Here's how the "Follow Us" block looks like with a focus on one of the link blocks.

    The 'Follow Us' block style with a focus on one of the links

    This step concludes the Component Styling Stage.

Stage 3: Create Responsive Designs

Responsive Web Design (RWD) is all about making contents of a webpage look good at any device screen that views it.

RWD can be achieved by moving contents around when there's limited space through CSS Layouts. Or restricting contents from growing larger. Or hiding contents if neccessary.

To detect when to take an action for a particular screen, we can use the Media Query rule.

Let's start with our webpage responsive for mobile screens.

We'll be using CSS Flexbox for all of our layouts.

  1. Design for Mobile Screens

    Currently, each block stacks on top of another and aligns to the left of the viewport.

    The initial footer styles with all blocks and text aligned to their initial - left

    That's not looking bad until we have a slightly larger screen. With everything aligning to the left, the view will lack some sense of balance.

    To make the contents look balance on multiple mobile screens, we'll center all blocks and their content by doing the following:

    • Maintain all blocks in a single column using flex-direction property.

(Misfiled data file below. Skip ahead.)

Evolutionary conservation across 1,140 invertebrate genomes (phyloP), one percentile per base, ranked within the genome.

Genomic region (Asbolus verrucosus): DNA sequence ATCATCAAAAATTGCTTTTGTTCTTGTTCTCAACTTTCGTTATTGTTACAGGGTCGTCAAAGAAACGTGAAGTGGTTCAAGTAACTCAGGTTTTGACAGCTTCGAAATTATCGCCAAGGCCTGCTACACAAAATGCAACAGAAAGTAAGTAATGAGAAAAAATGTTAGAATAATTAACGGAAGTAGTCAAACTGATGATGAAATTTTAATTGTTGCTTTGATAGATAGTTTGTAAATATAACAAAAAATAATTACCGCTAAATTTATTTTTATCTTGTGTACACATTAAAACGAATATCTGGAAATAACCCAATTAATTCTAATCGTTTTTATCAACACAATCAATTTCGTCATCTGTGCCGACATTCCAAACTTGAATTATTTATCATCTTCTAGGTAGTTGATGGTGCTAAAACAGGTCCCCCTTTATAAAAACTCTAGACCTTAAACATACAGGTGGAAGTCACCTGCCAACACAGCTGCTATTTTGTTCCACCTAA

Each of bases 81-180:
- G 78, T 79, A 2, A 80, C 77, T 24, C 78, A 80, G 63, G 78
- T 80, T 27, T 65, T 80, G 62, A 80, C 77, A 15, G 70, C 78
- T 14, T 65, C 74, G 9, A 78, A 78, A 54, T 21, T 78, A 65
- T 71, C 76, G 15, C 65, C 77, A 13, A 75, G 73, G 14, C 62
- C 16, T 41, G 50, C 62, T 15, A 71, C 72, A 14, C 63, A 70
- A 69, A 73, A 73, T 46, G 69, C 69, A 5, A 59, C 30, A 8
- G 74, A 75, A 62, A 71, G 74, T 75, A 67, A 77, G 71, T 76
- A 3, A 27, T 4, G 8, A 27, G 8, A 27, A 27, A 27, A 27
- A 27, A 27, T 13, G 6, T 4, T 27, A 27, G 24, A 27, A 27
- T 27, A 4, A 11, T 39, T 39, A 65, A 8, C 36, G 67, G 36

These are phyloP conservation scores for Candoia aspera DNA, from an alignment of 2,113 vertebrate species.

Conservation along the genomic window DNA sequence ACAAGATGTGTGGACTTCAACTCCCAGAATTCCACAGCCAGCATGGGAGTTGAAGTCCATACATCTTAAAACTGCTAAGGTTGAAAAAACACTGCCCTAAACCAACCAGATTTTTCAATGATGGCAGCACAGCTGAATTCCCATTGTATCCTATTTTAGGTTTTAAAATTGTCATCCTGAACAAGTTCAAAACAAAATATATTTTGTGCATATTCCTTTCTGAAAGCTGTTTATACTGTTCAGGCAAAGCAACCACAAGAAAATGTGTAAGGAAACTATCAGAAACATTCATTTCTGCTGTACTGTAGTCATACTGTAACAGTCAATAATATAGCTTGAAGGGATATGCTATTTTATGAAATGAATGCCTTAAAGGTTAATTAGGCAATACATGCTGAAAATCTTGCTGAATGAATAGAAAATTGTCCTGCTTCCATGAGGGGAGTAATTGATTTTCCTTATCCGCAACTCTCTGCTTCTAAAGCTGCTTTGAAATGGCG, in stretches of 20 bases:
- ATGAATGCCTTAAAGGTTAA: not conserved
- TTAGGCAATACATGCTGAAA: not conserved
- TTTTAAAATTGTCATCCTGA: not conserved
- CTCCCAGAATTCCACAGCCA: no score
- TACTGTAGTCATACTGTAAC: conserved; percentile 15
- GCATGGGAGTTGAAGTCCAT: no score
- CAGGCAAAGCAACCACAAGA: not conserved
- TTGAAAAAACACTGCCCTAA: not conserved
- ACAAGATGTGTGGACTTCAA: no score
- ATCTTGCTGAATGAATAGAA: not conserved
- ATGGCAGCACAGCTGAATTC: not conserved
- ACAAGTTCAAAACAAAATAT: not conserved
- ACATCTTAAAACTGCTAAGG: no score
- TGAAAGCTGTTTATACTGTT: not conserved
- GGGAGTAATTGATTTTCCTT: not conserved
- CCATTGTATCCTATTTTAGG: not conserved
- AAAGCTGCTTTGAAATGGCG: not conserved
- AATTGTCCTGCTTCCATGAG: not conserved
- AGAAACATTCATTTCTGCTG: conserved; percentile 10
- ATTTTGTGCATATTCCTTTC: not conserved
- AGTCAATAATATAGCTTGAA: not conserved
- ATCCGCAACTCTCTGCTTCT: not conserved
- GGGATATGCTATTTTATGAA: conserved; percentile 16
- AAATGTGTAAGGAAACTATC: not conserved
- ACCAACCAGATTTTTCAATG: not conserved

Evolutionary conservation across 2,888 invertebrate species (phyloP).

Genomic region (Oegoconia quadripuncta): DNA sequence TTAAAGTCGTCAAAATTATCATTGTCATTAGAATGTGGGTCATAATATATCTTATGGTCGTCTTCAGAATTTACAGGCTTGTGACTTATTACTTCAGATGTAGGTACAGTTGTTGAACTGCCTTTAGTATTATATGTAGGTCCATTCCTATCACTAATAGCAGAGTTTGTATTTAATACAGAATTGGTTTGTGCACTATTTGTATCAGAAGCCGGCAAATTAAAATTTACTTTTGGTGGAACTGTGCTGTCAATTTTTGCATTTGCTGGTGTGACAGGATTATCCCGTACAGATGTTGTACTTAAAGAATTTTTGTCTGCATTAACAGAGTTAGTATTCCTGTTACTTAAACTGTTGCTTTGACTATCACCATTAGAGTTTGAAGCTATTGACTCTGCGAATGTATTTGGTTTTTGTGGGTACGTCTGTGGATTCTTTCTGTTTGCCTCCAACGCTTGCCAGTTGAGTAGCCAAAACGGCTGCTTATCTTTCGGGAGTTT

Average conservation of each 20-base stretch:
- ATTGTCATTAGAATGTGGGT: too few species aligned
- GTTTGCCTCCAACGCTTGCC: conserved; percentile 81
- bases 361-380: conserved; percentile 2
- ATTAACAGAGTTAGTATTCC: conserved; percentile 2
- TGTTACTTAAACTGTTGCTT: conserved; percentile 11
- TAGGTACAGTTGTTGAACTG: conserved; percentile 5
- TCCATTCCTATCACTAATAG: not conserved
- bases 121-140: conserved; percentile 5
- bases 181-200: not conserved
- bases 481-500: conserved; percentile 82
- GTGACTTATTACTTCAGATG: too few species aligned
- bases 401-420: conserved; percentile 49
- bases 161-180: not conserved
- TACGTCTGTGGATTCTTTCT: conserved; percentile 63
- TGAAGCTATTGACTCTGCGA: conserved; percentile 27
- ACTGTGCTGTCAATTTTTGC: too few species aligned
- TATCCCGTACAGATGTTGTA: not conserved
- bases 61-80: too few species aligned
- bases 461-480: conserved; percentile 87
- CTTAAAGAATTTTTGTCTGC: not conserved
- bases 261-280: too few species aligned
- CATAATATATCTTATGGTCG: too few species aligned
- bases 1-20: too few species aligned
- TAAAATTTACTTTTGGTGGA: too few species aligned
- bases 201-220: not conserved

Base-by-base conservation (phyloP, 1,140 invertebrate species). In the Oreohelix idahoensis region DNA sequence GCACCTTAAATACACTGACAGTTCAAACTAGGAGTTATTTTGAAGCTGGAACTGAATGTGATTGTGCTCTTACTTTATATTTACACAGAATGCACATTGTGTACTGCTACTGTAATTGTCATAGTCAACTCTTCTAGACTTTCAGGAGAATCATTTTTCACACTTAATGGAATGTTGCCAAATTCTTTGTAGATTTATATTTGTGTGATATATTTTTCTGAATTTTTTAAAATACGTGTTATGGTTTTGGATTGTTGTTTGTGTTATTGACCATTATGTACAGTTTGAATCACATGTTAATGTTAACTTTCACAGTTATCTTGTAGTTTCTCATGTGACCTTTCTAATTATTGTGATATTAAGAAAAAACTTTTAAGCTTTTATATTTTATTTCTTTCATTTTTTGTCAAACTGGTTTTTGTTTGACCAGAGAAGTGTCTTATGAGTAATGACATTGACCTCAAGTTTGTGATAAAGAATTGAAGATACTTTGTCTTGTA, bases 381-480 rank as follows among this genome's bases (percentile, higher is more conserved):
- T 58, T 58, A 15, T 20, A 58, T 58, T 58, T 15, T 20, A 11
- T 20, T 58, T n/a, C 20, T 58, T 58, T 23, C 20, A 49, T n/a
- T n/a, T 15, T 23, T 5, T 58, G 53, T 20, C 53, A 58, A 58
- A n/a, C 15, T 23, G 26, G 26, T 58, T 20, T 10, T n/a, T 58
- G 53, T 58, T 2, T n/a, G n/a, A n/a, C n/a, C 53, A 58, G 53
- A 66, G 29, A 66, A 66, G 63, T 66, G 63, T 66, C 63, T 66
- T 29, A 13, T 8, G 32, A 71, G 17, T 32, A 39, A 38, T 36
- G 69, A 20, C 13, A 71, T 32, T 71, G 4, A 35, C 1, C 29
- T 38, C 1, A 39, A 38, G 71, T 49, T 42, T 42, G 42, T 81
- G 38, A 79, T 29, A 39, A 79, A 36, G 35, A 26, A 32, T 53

• Align each block to the center using align-items
    • Align all text to center using text-align property.

    For the properties flex-direction and align-items to work, we need to specify a display of flex.

                
    /* For Mobile View */
    
    .page-footer {
      display: flex;
      flex-direction: column;
      align-items: center;
    
      text-align: center;
    }
                
              

    Below is how the mobile view looks

    The mobile view of the footer with all blocks and text aligned to the center

    For slightly larger screens, the contents will still maintain their balance.

  2. Design for Medium-Sized Screens

    As the screen grows wider, the spaces around the blocks make the view look scanty.

    The mobile view styles when the width of the screen is widened. The spacing becomes too much

    Let's fill up the space by rearranging the blocks. We'll make the last two blocks be at the bottom row.

    We'll start by declaring some properties for the .page-footer selector. Where:

    • All 3 blocks are on the same row using flex-direction property.
    • The .footer-heading takes a width of 100%. Pushing the other two blocks to a new row when we wrap blocks using flex-wrap on the .page-footer.